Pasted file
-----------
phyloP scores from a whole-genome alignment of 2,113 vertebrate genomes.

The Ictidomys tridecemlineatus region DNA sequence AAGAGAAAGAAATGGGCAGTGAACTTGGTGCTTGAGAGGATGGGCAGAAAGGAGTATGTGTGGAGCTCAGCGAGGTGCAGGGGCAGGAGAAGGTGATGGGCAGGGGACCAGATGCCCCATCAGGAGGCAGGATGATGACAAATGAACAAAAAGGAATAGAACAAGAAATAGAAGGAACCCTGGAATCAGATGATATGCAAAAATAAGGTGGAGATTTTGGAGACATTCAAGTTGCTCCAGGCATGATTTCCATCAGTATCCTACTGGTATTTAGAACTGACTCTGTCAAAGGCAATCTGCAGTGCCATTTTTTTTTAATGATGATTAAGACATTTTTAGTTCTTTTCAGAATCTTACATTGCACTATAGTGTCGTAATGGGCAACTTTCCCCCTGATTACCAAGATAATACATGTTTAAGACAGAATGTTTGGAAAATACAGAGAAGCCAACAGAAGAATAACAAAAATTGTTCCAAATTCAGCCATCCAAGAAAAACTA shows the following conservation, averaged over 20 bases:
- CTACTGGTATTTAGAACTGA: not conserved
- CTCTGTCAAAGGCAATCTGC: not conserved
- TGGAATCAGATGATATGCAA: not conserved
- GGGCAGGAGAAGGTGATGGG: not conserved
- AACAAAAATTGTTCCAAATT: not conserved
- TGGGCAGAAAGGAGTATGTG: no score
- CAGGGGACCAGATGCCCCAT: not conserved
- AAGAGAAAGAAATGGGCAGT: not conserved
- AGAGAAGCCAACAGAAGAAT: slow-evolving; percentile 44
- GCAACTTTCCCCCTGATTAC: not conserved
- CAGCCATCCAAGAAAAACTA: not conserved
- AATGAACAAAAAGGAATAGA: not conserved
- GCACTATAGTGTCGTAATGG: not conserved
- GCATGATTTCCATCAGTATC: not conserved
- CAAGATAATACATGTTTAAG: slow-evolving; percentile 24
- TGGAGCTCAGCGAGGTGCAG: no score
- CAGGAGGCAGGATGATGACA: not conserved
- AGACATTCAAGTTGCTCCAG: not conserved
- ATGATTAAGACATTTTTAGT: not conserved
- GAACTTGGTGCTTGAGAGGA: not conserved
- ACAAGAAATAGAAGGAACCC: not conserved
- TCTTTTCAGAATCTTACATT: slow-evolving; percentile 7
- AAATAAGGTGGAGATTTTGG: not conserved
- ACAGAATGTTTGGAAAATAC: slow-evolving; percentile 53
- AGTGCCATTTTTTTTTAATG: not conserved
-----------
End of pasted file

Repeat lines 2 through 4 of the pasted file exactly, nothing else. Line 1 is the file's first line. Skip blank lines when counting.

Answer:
The Ictidomys tridecemlineatus region DNA sequence AAGAGAAAGAAATGGGCAGTGAACTTGGTGCTTGAGAGGATGGGCAGAAAGGAGTATGTGTGGAGCTCAGCGAGGTGCAGGGGCAGGAGAAGGTGATGGGCAGGGGACCAGATGCCCCATCAGGAGGCAGGATGATGACAAATGAACAAAAAGGAATAGAACAAGAAATAGAAGGAACCCTGGAATCAGATGATATGCAAAAATAAGGTGGAGATTTTGGAGACATTCAAGTTGCTCCAGGCATGATTTCCATCAGTATCCTACTGGTATTTAGAACTGACTCTGTCAAAGGCAATCTGCAGTGCCATTTTTTTTTAATGATGATTAAGACATTTTTAGTTCTTTTCAGAATCTTACATTGCACTATAGTGTCGTAATGGGCAACTTTCCCCCTGATTACCAAGATAATACATGTTTAAGACAGAATGTTTGGAAAATACAGAGAAGCCAACAGAAGAATAACAAAAATTGTTCCAAATTCAGCCATCCAAGAAAAACTA shows the following conservation, averaged over 20 bases:
- CTACTGGTATTTAGAACTGA: not conserved
- CTCTGTCAAAGGCAATCTGC: not conserved